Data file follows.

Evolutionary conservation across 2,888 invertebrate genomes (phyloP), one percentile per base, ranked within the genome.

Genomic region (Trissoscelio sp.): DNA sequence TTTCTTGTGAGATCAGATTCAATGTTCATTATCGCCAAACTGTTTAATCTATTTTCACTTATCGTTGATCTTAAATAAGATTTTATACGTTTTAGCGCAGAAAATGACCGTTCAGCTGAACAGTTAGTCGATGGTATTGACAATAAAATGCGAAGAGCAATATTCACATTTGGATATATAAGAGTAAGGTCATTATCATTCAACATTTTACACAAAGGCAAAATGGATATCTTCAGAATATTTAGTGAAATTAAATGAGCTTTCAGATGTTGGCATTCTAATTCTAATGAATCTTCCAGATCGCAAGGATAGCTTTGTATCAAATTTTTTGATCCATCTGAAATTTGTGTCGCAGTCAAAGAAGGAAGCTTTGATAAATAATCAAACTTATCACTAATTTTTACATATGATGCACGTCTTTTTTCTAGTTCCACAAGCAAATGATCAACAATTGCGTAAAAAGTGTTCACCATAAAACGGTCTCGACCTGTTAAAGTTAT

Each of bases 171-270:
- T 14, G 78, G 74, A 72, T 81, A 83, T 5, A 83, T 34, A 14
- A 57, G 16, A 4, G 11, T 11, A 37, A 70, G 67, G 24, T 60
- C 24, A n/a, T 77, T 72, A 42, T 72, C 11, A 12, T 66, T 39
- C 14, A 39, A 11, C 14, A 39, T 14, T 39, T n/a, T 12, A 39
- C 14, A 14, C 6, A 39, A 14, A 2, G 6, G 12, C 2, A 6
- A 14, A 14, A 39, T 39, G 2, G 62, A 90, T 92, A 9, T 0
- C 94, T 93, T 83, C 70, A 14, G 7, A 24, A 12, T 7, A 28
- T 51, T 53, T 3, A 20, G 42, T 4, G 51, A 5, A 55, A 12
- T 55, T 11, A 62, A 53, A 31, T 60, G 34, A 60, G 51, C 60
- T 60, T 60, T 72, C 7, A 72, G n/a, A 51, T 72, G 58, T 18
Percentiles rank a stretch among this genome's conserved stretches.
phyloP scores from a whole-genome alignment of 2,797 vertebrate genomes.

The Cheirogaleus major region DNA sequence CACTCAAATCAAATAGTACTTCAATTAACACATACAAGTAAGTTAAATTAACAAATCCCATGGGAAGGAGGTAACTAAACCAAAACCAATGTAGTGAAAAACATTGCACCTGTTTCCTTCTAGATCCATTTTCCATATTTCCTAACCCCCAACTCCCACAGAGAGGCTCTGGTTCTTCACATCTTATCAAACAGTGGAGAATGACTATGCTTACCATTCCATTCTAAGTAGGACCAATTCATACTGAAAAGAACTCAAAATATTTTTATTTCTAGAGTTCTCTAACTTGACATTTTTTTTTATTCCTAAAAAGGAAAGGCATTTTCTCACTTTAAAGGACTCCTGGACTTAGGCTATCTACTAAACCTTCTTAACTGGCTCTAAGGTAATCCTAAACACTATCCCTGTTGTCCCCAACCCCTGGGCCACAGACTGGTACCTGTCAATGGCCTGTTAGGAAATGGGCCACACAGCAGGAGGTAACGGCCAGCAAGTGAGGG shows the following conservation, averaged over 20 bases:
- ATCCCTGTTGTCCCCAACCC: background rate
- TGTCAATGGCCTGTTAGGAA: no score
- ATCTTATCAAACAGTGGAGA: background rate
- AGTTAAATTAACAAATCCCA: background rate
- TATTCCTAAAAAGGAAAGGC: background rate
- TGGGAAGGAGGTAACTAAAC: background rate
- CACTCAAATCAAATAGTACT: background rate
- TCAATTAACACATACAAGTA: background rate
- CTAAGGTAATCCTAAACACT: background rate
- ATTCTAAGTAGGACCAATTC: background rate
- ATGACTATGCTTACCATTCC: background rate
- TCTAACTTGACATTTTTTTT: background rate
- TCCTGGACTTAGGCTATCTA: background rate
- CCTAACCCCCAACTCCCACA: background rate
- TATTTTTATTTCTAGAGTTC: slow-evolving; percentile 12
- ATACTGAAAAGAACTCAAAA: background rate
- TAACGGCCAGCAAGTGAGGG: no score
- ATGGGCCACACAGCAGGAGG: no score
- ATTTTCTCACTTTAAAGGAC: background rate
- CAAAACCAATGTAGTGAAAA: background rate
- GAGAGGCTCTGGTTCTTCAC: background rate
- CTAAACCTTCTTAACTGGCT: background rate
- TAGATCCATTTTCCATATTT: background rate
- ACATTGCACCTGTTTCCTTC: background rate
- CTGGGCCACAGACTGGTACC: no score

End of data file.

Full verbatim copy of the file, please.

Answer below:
Evolutionary conservation across 2,888 invertebrate genomes (phyloP), one percentile per base, ranked within the genome.

Genomic region (Trissoscelio sp.): DNA sequence TTTCTTGTGAGATCAGATTCAATGTTCATTATCGCCAAACTGTTTAATCTATTTTCACTTATCGTTGATCTTAAATAAGATTTTATACGTTTTAGCGCAGAAAATGACCGTTCAGCTGAACAGTTAGTCGATGGTATTGACAATAAAATGCGAAGAGCAATATTCACATTTGGATATATAAGAGTAAGGTCATTATCATTCAACATTTTACACAAAGGCAAAATGGATATCTTCAGAATATTTAGTGAAATTAAATGAGCTTTCAGATGTTGGCATTCTAATTCTAATGAATCTTCCAGATCGCAAGGATAGCTTTGTATCAAATTTTTTGATCCATCTGAAATTTGTGTCGCAGTCAAAGAAGGAAGCTTTGATAAATAATCAAACTTATCACTAATTTTTACATATGATGCACGTCTTTTTTCTAGTTCCACAAGCAAATGATCAACAATTGCGTAAAAAGTGTTCACCATAAAACGGTCTCGACCTGTTAAAGTTAT

Each of bases 171-270:
- T 14, G 78, G 74, A 72, T 81, A 83, T 5, A 83, T 34, A 14
- A 57, G 16, A 4, G 11, T 11, A 37, A 70, G 67, G 24, T 60
- C 24, A n/a, T 77, T 72, A 42, T 72, C 11, A 12, T 66, T 39
- C 14, A 39, A 11, C 14, A 39, T 14, T 39, T n/a, T 12, A 39
- C 14, A 14, C 6, A 39, A 14, A 2, G 6, G 12, C 2, A 6
- A 14, A 14, A 39, T 39, G 2, G 62, A 90, T 92, A 9, T 0
- C 94, T 93, T 83, C 70, A 14, G 7, A 24, A 12, T 7, A 28
- T 51, T 53, T 3, A 20, G 42, T 4, G 51, A 5, A 55, A 12
- T 55, T 11, A 62, A 53, A 31, T 60, G 34, A 60, G 51, C 60
- T 60, T 60, T 72, C 7, A 72, G n/a, A 51, T 72, G 58, T 18
Percentiles rank a stretch among this genome's conserved stretches.
phyloP scores from a whole-genome alignment of 2,797 vertebrate genomes.

The Cheirogaleus major region DNA sequence CACTCAAATCAAATAGTACTTCAATTAACACATACAAGTAAGTTAAATTAACAAATCCCATGGGAAGGAGGTAACTAAACCAAAACCAATGTAGTGAAAAACATTGCACCTGTTTCCTTCTAGATCCATTTTCCATATTTCCTAACCCCCAACTCCCACAGAGAGGCTCTGGTTCTTCACATCTTATCAAACAGTGGAGAATGACTATGCTTACCATTCCATTCTAAGTAGGACCAATTCATACTGAAAAGAACTCAAAATATTTTTATTTCTAGAGTTCTCTAACTTGACATTTTTTTTTATTCCTAAAAAGGAAAGGCATTTTCTCACTTTAAAGGACTCCTGGACTTAGGCTATCTACTAAACCTTCTTAACTGGCTCTAAGGTAATCCTAAACACTATCCCTGTTGTCCCCAACCCCTGGGCCACAGACTGGTACCTGTCAATGGCCTGTTAGGAAATGGGCCACACAGCAGGAGGTAACGGCCAGCAAGTGAGGG shows the following conservation, averaged over 20 bases:
- ATCCCTGTTGTCCCCAACCC: background rate
- TGTCAATGGCCTGTTAGGAA: no score
- ATCTTATCAAACAGTGGAGA: background rate
- AGTTAAATTAACAAATCCCA: background rate
- TATTCCTAAAAAGGAAAGGC: background rate
- TGGGAAGGAGGTAACTAAAC: background rate
- CACTCAAATCAAATAGTACT: background rate
- TCAATTAACACATACAAGTA: background rate
- CTAAGGTAATCCTAAACACT: background rate
- ATTCTAAGTAGGACCAATTC: background rate
- ATGACTATGCTTACCATTCC: background rate
- TCTAACTTGACATTTTTTTT: background rate
- TCCTGGACTTAGGCTATCTA: background rate
- CCTAACCCCCAACTCCCACA: background rate
- TATTTTTATTTCTAGAGTTC: slow-evolving; percentile 12
- ATACTGAAAAGAACTCAAAA: background rate
- TAACGGCCAGCAAGTGAGGG: no score
- ATGGGCCACACAGCAGGAGG: no score
- ATTTTCTCACTTTAAAGGAC: background rate
- CAAAACCAATGTAGTGAAAA: background rate
- GAGAGGCTCTGGTTCTTCAC: background rate
- CTAAACCTTCTTAACTGGCT: background rate
- TAGATCCATTTTCCATATTT: background rate
- ACATTGCACCTGTTTCCTTC: background rate
- CTGGGCCACAGACTGGTACC: no score